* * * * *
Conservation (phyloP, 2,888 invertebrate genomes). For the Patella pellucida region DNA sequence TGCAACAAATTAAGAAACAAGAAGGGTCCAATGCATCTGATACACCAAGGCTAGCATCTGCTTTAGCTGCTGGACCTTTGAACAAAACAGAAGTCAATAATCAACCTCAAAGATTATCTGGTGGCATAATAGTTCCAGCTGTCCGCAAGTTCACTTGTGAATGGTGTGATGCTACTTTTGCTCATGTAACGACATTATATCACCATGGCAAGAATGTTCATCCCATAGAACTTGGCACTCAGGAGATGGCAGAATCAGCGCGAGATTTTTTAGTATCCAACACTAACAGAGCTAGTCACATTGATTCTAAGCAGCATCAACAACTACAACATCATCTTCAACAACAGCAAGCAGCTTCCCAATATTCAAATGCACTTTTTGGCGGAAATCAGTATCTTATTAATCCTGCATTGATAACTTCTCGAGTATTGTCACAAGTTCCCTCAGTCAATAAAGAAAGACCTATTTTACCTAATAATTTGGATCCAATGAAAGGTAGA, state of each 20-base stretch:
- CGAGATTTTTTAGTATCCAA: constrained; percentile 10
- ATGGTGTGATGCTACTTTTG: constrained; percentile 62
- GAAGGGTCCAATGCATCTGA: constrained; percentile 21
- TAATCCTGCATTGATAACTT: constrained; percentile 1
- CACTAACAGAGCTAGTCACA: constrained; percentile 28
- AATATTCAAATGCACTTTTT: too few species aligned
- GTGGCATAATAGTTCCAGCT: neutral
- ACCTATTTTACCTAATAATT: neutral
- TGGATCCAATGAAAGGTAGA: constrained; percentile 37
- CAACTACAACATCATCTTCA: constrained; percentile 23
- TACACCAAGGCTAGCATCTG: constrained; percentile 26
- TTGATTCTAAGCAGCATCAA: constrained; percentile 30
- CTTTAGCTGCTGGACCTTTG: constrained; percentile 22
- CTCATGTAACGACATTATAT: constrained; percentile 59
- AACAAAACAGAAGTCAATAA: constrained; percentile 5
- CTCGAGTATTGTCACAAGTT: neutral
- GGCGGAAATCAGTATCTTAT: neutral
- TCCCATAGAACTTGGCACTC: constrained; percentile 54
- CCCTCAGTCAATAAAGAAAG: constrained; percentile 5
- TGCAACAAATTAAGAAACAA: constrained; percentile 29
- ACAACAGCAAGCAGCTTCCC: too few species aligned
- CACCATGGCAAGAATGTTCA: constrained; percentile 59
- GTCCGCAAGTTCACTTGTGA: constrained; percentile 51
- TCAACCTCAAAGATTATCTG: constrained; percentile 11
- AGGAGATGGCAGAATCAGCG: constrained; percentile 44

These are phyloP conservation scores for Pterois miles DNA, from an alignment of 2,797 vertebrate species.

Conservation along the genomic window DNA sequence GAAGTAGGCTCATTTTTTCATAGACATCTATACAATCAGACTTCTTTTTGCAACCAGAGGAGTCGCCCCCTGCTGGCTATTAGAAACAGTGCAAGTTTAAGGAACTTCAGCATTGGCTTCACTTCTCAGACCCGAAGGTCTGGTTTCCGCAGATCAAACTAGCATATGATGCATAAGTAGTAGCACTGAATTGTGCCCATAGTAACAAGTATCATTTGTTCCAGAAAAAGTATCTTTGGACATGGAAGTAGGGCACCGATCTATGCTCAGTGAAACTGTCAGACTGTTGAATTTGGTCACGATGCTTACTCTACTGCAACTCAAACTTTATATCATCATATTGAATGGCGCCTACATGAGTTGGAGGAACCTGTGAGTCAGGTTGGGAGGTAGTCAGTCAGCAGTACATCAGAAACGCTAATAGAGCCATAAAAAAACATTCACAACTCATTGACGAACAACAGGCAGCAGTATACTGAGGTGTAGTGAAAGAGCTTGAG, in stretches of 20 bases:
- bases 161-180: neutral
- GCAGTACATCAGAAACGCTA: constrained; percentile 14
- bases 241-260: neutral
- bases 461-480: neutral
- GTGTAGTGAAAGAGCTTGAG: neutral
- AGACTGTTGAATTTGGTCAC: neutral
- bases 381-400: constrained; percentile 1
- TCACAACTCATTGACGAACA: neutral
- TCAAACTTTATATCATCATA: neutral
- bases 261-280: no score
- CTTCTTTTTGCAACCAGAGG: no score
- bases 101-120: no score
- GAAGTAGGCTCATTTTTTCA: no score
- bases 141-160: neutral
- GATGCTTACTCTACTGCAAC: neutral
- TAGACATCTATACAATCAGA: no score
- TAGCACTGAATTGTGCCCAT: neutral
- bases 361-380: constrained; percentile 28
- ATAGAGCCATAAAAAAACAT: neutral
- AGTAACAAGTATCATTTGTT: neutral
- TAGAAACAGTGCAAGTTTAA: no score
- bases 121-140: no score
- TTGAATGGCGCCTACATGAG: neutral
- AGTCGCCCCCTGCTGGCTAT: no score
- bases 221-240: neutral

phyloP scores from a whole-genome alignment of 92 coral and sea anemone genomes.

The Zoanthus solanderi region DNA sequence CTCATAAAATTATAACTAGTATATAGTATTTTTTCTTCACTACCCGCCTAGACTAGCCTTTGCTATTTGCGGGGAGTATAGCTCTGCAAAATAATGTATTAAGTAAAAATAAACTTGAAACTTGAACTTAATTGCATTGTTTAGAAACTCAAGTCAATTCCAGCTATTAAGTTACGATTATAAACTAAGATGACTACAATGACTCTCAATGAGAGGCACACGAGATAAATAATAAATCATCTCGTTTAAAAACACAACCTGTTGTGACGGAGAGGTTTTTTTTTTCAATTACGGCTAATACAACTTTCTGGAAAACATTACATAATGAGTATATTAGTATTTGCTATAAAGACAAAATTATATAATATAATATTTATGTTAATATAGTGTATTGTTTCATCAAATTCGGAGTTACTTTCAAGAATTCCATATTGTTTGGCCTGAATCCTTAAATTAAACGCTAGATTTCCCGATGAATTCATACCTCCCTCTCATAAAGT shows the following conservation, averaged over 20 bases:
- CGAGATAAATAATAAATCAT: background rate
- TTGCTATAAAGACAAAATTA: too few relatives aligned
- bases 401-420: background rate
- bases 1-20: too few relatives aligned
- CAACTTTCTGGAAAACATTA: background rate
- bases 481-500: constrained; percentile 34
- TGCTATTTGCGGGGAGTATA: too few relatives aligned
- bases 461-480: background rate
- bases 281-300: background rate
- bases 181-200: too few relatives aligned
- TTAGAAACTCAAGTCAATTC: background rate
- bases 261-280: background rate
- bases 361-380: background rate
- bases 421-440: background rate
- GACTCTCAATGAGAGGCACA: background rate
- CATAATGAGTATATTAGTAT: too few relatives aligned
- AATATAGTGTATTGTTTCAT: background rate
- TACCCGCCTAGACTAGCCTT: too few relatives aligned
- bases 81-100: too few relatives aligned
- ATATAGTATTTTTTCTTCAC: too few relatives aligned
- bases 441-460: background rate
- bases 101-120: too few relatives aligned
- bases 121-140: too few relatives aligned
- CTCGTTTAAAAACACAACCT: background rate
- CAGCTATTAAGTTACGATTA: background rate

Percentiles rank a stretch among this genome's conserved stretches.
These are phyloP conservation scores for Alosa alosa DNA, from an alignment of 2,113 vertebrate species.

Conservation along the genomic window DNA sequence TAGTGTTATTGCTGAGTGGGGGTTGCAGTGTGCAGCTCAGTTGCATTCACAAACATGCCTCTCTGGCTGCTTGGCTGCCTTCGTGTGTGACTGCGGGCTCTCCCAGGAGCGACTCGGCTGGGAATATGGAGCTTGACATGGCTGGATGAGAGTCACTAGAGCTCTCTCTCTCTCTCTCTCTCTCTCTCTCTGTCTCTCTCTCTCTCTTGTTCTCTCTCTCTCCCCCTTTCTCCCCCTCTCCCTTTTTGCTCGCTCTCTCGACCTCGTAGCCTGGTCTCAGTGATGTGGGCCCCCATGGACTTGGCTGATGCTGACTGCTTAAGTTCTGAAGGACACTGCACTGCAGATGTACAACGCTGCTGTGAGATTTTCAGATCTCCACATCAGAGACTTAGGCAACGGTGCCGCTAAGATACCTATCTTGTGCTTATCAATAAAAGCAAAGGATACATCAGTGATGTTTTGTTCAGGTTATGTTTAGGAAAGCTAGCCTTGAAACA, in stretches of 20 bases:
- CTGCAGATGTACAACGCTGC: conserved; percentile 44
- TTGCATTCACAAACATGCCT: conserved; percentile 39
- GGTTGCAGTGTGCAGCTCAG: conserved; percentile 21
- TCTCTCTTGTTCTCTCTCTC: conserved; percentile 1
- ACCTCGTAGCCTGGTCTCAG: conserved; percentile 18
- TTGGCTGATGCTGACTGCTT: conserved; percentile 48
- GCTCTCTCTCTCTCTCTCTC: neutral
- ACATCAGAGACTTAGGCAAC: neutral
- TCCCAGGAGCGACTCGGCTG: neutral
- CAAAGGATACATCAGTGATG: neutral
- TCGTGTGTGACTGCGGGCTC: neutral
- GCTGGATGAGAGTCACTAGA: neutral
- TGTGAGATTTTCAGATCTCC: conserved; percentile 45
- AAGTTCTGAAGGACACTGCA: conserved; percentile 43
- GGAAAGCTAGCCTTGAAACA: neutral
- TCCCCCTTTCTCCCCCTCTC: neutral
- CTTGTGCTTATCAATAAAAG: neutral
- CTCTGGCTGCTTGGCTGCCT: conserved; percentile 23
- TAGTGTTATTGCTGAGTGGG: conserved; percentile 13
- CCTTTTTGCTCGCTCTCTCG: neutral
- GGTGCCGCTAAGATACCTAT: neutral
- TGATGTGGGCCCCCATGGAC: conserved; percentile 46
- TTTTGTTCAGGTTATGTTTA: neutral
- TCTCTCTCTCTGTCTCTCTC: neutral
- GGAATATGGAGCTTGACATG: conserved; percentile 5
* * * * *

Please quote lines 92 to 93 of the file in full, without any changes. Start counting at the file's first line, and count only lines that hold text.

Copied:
- TCCCAGGAGCGACTCGGCTG: neutral
- CAAAGGATACATCAGTGATG: neutral